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House panel votes to authorize subpoena to obtain Mueller report

The move comes after the attorney general missed a Tuesday deadline set by six House committee chairs to release the full report.

House Judiciary Committee Chairman Rep. Jerrold Nadler (D-Manhattan)

House Judiciary Committee Chairman Rep. Jerrold Nadler (D-Manhattan) oversees a hearing by the panel on March 6. Credit: The Washington Post / Jahi Chikwendiu

WASHINGTON — The House Judiciary Committee voted Wednesday to authorize a subpoena to require Attorney General William Barr to release special counsel Robert Mueller’s report and its underlying documents without redactions.

The authorization passed in a party-line 24-17 vote, with Democrats supporting it and Republicans opposing it following a vigorous debate. It sets up a potential constitutional clash between Congress and the White House that could end up in court.

Democrats voted to give Rep. Jerrold Nadler (D-Manhattan), the committee chairman, authority to issue a subpoena a day after Barr missed a Tuesday deadline they set for delivering the nearly 400-page report. Barr said it would be ready by mid-April, if not sooner.

The Justice Department did not respond to a query about its response to the vote.

Nadler said he had urged Barr to work with the committee to go to court and obtain access to legally protected grand jury materials in the report and supporting evidence, but the attorney general has so far refused.

“I will give him time to change his mind. But if we cannot reach an accommodation, then we will have no choice but to issue subpoenas for these materials,” Nadler said. 

“And if the Department still refuses, then it should be up to a judge — not the president or his political appointee — to decide whether or not it is appropriate for the committee to review the complete record,” he said.

Afterward, Nadler told reporters that he won't negotiate over any redactions, saying, "The committee must see everything." 

Rep. Doug Collins (R-Ga.), the top committee Republican, and his colleagues objected, saying Nadler was jumping the gun in seeking a subpoena before Barr releases his report. They complained he had set an arbitrary deadline to get the report before Congress begins a recess after next week.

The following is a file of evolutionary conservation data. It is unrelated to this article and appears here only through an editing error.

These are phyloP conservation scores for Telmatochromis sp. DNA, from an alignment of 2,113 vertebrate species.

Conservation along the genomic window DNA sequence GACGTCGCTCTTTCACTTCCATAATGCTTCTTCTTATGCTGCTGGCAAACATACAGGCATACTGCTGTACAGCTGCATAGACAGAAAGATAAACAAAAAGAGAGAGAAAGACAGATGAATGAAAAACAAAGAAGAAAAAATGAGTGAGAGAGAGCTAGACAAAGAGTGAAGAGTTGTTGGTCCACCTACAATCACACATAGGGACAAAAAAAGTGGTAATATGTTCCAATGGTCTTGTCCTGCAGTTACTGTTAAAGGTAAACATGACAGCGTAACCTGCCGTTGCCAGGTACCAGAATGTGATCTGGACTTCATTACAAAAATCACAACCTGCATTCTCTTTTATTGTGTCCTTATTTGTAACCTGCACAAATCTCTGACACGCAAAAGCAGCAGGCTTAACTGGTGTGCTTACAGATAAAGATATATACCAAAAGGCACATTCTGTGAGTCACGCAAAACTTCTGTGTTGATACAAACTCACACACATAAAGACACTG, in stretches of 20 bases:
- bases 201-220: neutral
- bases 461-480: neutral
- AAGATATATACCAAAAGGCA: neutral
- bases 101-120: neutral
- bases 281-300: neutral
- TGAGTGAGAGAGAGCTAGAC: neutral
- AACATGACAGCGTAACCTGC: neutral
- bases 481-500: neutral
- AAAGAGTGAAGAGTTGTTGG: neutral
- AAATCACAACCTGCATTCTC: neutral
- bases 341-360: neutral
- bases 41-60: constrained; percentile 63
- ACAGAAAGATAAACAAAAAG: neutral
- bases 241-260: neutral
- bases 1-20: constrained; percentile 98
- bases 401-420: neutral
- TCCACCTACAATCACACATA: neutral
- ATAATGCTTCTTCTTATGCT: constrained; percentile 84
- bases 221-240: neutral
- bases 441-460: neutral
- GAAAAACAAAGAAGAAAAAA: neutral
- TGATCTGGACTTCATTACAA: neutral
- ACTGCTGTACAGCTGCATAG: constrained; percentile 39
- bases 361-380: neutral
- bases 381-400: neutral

Collins accused Democrats of “desperately searching for something on the president.” He added, “This is reckless. It’s irresponsible and it’s disingenuous.”

The motion Democrats passed also authorized Nadler to issue subpoenas for documents and testimony from five former Trump aides: strategist Stephen Bannon, communications director Hope Hicks, chief of staff Reince Priebus, White House counsel Donald McGahn and his chief of staff Ann Donaldson.

Barr released a four-page summary of the principal conclusions of the nearly two-year Russia investigation two days after Mueller submitted his report on March 22. On Friday he said he would send Congress a redacted version soon.

But Barr said regulations require him to black out grand jury material, sensitive intelligence information, matters Mueller referred to other prosecutors, and other materials to protect privacy of individuals peripheral to the investigation.

Nadler argued that Congress, not Barr, should review the report as submitted and decide what should be withheld before its public release. Some other Democrats have said the public should see the unredacted report.

Rep. Ken Buck (R-Colo.) warned of “unintended consequences” of the subpoena, arguing that making the unfiltered report public risks politicizing or chilling future special counsel investigations by inhibiting the creation of a candid report.

Buck proposed an amendment that would block release of the report's grand jury material as required by law but it failed on a party-line 24-16 vote.

Republicans accused Nadler of hypocrisy for demanding full release of Mueller’s report after arguing in 1998 for the withholding of grand jury and salacious materials in the public version of the Starr Report on President Bill Clinton.

Nadler said he was being consistent by insisting in both cases that Congress should decide on redactions in the final public version.

The Judiciary Committee's authorization of a subpoena is the latest example of House Democrats' aggressive oversight of Trump. The Oversight Committee on Tuesday approved and served four subpoenas in its probe of security clearances and how a question about citizenship ended up in the Census.


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